Matrix.Rotation(). These are equivalent of the Turtle movement commands
- Make sure you chose one axis as your "forward," direction. For my script, I always made translations in the Z+ direction.
- Compute the result of the matrix chain, by taking the leftmost (first) matrix, then multiply it by it's neighbor to the right. Rinse and repeat until you have one matrix left
- Create a new 3D mesh (e.g. via
- Blender will consider the newly created mesh as the "currently active object." So multiply that new mesh's world matrix by the computed matrix chain:
bpy.context.active_object.matrix_world *= computed_matrix_chain
- And voila! It should be in the location and orientation you want it. From here you can go to a deeper level of the fractal or move back up. Don't forgot to pop those matrices off the end of your chain!
If you're still a little bit confused, take a look at the git repo over here. All of the necessary code is in
l-system_tree.py. It's pretty simple and you should be able to follow along. My L-System grammar is quite uncomplicated:
- A → BCDE
- B → A
- C → A
- D → A
- E → A
"A," also means "draw a branch," whereas "B," "C," "D," and "E," mean rotate about an axis (each one is different). Each variable also checks the current depth to make sure that it isn't going on forever, though only "A," really needs to check for that.
There are a few other configuration options that I threw in (e.g.
TWIST) so I could make some different looking trees. Below is an example of one of the trees that I made with
VARIATION_MODE turned on; it gives the tree a much more natural looking feel.
While I've been underway working on the C# Networking tutorial series I've been doing quite a few site updates. It's given me a chance to add some Dart code to the site and I've decided to share some of the little playthings that I make with it. You can find them over here. It's not supposed to be a rational tutorial/walkthrough; nothing builds upon itself. They are one-shot samples. I don't plan on regularly updating it, just when I want to.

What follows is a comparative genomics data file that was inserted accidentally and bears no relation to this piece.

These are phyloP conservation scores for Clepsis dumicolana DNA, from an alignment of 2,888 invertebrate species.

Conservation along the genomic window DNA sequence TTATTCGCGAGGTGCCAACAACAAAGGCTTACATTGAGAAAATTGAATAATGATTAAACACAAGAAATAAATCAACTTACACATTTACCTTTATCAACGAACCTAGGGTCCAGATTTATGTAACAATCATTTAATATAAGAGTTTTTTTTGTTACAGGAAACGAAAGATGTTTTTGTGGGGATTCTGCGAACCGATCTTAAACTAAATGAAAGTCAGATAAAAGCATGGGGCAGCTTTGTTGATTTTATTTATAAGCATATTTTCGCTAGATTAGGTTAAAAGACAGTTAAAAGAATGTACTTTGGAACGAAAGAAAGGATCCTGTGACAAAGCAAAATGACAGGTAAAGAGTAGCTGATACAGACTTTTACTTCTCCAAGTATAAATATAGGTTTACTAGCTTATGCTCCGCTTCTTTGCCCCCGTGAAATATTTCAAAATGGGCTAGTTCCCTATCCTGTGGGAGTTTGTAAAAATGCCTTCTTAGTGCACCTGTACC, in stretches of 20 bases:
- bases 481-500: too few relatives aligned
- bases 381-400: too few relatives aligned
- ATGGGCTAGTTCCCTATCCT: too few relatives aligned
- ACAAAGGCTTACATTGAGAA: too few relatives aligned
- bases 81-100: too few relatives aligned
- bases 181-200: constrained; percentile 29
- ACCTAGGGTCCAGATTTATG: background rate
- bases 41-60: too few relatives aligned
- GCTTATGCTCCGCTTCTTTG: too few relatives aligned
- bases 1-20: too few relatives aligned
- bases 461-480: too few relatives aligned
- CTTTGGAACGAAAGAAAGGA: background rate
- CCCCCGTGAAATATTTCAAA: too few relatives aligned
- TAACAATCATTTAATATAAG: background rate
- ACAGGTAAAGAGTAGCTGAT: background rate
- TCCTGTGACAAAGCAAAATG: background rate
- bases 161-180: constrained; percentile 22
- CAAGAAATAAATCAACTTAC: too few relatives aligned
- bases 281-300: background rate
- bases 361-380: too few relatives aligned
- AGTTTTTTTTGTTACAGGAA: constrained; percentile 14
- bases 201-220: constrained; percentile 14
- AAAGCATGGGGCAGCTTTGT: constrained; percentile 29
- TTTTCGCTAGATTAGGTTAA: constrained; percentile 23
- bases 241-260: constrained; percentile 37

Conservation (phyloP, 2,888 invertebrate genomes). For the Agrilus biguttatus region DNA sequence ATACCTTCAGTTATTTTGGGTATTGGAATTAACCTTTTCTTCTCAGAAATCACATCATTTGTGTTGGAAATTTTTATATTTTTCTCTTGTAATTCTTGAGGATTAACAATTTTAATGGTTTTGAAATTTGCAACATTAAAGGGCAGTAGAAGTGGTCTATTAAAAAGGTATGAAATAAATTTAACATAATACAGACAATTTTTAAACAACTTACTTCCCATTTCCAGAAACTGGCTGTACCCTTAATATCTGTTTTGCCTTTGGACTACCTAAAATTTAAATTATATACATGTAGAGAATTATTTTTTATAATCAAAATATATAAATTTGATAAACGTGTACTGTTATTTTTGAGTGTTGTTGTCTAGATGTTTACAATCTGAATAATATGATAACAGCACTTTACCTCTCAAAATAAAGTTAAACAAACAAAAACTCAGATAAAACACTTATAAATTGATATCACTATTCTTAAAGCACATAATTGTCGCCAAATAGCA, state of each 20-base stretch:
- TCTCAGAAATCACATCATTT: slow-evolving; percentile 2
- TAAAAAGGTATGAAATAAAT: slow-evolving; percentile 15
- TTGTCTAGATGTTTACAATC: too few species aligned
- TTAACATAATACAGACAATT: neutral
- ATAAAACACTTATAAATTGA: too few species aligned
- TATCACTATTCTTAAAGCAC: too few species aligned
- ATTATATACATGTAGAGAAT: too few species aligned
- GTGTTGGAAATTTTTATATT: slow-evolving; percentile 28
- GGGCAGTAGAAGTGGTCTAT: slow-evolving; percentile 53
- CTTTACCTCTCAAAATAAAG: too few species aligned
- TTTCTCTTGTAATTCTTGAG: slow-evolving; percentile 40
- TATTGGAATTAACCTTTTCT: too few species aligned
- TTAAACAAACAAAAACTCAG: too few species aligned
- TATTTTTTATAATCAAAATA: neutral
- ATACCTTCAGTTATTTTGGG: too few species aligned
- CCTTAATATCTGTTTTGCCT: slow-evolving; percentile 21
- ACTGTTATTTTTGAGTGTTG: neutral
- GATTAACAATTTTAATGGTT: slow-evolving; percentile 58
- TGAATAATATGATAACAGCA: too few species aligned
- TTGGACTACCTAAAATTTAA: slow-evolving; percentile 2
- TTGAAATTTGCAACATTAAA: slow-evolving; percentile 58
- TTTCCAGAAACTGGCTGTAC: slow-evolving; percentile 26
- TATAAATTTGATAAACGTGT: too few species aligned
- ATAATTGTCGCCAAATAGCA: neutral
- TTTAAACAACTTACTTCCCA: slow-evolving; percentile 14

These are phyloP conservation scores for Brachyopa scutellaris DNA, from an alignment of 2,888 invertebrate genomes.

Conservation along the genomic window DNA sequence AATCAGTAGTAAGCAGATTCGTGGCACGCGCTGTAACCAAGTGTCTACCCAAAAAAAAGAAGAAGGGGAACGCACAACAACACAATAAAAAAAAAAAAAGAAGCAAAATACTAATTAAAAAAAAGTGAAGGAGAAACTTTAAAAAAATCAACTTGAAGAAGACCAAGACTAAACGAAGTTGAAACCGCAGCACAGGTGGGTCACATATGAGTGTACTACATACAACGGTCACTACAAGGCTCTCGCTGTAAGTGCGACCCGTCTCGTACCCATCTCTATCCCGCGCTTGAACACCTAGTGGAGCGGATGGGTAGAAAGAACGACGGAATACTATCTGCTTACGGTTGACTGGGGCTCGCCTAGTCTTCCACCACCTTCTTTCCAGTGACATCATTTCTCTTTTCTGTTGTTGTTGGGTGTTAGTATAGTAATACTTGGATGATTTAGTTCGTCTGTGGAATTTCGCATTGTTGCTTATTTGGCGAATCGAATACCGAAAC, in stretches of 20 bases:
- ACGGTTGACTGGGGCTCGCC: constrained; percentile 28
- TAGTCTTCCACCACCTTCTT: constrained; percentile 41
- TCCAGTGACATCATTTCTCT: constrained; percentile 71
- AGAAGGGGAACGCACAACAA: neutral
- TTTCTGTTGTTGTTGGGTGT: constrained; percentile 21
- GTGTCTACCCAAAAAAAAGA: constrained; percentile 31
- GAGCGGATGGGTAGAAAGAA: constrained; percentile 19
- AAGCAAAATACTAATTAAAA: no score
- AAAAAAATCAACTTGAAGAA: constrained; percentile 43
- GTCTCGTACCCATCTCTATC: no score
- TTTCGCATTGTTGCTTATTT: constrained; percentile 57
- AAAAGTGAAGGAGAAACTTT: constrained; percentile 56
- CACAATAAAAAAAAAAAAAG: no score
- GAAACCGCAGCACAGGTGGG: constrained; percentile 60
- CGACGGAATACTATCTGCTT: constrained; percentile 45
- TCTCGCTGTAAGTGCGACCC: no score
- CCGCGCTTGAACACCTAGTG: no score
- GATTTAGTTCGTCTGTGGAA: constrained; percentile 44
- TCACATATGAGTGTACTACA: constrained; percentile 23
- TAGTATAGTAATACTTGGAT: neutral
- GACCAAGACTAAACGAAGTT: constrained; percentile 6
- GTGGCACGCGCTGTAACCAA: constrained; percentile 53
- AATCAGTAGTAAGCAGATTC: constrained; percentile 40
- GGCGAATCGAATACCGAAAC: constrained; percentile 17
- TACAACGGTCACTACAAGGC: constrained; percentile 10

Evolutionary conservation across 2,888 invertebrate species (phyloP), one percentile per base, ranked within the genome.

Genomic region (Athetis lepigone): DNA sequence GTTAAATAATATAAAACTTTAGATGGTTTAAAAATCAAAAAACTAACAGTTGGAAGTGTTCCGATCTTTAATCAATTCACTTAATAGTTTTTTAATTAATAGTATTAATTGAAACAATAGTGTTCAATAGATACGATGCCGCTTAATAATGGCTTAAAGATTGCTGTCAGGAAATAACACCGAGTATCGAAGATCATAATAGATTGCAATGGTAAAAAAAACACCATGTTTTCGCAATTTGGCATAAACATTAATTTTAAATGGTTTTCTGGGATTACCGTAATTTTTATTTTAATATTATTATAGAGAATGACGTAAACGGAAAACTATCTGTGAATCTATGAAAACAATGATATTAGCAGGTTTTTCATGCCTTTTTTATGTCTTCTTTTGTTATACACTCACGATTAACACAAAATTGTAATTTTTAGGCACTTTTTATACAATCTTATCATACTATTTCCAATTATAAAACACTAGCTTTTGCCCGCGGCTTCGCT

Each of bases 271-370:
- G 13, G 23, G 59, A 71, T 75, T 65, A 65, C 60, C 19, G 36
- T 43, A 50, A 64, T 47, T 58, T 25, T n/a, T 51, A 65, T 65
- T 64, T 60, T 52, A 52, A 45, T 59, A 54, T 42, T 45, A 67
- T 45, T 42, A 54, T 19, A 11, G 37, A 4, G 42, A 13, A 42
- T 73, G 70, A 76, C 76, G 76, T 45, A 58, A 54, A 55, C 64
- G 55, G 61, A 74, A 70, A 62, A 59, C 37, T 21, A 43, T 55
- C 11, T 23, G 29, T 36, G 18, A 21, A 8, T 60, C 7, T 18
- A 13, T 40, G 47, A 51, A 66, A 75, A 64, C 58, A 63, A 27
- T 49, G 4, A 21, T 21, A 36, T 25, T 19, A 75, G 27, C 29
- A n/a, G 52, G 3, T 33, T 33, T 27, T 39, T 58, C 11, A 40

I've been hard at work to make sure that the new "Tutorials," section works well and functions the way I intended it to. Nearly every day I've been finding and fixing a new bug. Anyways, to kick it off, I will be running a series of tutorials around C#'s Networking API (the
System.Net namespace). You can find it over here.
There isn't much there now, but expect more soon!
I got rid of the old "pages," sections (it was kind of sad), but I still have some things that I do want to share. There isn't any content there yet, but expect some stuff soon. I'm thinking of some C# networking tutorials. The url is here: https://16bpp.net/tutorials/
I'm still working on those "look & feel," updates as well.
So for the past couple of days I've had a little break, so I decided to write a tutorial/walkthrough on how to deploy Django with Apache & mod_wsgi. When deploying the Python/Django port of my blog, I found it wasn't easy to do. My issue was that there weren't any tutorials online that walked you through all of the steps; all of the information seemed to be scatered. So I decided to write my own. If you're interested, you can find it under the "Pages," section (or here is a direct link).
On top of that too, I decided to add in Markdown support for content here. I was going to install CKEditor but I figured Markdown was simple and quick enough. Normally I would go over to the CKEditor Demo and write my content in there, then paste it into a text box here, but this is much more convient to do. On top of that, I added an extra thing that will let me chose whether I want to work with straight up HTML or Markdown syntax.